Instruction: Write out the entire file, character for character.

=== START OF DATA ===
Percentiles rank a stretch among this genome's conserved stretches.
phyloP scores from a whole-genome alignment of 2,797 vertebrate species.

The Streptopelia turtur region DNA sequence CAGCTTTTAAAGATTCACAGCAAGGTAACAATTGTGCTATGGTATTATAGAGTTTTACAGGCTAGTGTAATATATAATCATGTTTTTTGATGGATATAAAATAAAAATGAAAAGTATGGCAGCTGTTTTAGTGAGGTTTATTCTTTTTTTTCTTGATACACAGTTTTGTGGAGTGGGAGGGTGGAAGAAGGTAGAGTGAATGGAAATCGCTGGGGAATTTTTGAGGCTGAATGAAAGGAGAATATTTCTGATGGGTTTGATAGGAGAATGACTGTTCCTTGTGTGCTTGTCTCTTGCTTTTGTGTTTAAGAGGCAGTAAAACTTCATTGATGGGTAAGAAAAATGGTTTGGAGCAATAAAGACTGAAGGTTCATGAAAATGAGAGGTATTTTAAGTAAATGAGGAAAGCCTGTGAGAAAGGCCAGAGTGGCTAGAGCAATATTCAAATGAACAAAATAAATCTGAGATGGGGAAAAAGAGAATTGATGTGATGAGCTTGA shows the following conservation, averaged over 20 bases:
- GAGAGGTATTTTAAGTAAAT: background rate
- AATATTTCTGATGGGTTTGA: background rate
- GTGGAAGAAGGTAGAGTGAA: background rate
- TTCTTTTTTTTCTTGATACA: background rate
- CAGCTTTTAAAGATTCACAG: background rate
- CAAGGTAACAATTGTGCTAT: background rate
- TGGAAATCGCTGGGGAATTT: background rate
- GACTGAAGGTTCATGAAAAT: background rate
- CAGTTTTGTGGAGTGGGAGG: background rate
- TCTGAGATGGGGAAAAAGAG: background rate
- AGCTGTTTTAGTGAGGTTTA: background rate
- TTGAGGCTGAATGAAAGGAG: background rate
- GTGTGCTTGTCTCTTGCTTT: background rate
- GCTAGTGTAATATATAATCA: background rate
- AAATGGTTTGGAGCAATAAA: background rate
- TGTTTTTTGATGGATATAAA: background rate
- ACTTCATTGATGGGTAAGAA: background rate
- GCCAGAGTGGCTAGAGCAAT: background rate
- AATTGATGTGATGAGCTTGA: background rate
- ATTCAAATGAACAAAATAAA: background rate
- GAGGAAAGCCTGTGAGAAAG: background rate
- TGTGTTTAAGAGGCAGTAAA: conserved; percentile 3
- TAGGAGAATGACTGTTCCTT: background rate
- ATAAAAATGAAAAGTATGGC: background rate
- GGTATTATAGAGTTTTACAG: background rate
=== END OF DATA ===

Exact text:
Percentiles rank a stretch among this genome's conserved stretches.
phyloP scores from a whole-genome alignment of 2,797 vertebrate species.

The Streptopelia turtur region DNA sequence CAGCTTTTAAAGATTCACAGCAAGGTAACAATTGTGCTATGGTATTATAGAGTTTTACAGGCTAGTGTAATATATAATCATGTTTTTTGATGGATATAAAATAAAAATGAAAAGTATGGCAGCTGTTTTAGTGAGGTTTATTCTTTTTTTTCTTGATACACAGTTTTGTGGAGTGGGAGGGTGGAAGAAGGTAGAGTGAATGGAAATCGCTGGGGAATTTTTGAGGCTGAATGAAAGGAGAATATTTCTGATGGGTTTGATAGGAGAATGACTGTTCCTTGTGTGCTTGTCTCTTGCTTTTGTGTTTAAGAGGCAGTAAAACTTCATTGATGGGTAAGAAAAATGGTTTGGAGCAATAAAGACTGAAGGTTCATGAAAATGAGAGGTATTTTAAGTAAATGAGGAAAGCCTGTGAGAAAGGCCAGAGTGGCTAGAGCAATATTCAAATGAACAAAATAAATCTGAGATGGGGAAAAAGAGAATTGATGTGATGAGCTTGA shows the following conservation, averaged over 20 bases:
- GAGAGGTATTTTAAGTAAAT: background rate
- AATATTTCTGATGGGTTTGA: background rate
- GTGGAAGAAGGTAGAGTGAA: background rate
- TTCTTTTTTTTCTTGATACA: background rate
- CAGCTTTTAAAGATTCACAG: background rate
- CAAGGTAACAATTGTGCTAT: background rate
- TGGAAATCGCTGGGGAATTT: background rate
- GACTGAAGGTTCATGAAAAT: background rate
- CAGTTTTGTGGAGTGGGAGG: background rate
- TCTGAGATGGGGAAAAAGAG: background rate
- AGCTGTTTTAGTGAGGTTTA: background rate
- TTGAGGCTGAATGAAAGGAG: background rate
- GTGTGCTTGTCTCTTGCTTT: background rate
- GCTAGTGTAATATATAATCA: background rate
- AAATGGTTTGGAGCAATAAA: background rate
- TGTTTTTTGATGGATATAAA: background rate
- ACTTCATTGATGGGTAAGAA: background rate
- GCCAGAGTGGCTAGAGCAAT: background rate
- AATTGATGTGATGAGCTTGA: background rate
- ATTCAAATGAACAAAATAAA: background rate
- GAGGAAAGCCTGTGAGAAAG: background rate
- TGTGTTTAAGAGGCAGTAAA: conserved; percentile 3
- TAGGAGAATGACTGTTCCTT: background rate
- ATAAAAATGAAAAGTATGGC: background rate
- GGTATTATAGAGTTTTACAG: background rate